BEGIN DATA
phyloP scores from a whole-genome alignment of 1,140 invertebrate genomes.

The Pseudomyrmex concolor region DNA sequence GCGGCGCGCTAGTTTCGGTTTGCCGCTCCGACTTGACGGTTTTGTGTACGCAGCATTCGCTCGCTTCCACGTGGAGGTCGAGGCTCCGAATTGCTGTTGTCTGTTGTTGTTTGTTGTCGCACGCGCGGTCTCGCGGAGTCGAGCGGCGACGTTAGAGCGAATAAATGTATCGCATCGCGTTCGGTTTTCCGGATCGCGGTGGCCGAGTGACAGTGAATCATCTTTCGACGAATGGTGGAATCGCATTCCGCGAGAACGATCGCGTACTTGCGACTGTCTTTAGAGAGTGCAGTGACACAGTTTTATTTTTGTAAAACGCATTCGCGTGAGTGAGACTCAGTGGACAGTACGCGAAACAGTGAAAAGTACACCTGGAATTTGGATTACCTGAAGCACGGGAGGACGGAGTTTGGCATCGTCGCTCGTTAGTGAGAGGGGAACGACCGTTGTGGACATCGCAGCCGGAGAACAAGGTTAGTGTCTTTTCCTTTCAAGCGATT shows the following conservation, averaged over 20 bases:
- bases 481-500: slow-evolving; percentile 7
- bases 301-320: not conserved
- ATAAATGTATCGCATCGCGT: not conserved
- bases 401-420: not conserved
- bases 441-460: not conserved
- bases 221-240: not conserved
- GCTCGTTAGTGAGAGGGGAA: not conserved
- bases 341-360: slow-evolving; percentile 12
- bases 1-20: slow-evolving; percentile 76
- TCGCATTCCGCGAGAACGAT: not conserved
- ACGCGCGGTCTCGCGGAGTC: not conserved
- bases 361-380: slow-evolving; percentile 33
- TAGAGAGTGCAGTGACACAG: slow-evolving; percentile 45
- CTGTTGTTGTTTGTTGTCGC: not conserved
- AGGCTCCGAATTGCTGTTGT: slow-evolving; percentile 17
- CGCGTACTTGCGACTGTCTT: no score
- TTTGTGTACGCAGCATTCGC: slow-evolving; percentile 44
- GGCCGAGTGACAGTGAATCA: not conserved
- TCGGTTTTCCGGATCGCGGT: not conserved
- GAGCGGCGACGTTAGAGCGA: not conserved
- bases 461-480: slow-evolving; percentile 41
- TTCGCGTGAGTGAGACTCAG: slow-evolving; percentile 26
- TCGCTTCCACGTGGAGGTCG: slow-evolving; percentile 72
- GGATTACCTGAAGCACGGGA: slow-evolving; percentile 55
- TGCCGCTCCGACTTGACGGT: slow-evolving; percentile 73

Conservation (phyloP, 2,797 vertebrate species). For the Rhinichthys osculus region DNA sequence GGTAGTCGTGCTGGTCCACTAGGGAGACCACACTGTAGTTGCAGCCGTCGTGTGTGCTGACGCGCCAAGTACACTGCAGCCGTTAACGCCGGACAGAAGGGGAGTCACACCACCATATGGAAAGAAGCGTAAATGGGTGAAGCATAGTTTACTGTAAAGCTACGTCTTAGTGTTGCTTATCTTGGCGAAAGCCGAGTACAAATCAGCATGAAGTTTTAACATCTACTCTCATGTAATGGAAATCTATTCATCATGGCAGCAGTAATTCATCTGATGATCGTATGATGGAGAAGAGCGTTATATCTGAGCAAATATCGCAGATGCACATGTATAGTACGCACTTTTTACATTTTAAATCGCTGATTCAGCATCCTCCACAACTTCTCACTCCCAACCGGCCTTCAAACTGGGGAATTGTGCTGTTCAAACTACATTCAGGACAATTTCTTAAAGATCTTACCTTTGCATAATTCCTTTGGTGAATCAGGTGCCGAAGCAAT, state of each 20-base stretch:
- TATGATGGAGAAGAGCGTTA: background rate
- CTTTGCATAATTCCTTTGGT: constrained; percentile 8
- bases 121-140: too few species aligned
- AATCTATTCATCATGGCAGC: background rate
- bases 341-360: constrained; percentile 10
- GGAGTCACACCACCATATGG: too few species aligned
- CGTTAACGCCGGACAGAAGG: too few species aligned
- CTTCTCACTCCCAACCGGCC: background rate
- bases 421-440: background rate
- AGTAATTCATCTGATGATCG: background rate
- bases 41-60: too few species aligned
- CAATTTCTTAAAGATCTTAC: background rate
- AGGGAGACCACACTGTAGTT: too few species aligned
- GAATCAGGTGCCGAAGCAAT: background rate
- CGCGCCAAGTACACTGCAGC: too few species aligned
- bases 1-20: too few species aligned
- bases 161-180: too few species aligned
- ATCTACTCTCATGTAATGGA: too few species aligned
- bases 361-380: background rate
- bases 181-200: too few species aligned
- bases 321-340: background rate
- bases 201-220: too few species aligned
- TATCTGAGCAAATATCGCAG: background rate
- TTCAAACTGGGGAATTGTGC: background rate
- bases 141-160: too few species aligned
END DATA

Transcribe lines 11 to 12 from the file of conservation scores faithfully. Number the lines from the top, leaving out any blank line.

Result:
- bases 1-20: slow-evolving; percentile 76
- TCGCATTCCGCGAGAACGAT: not conserved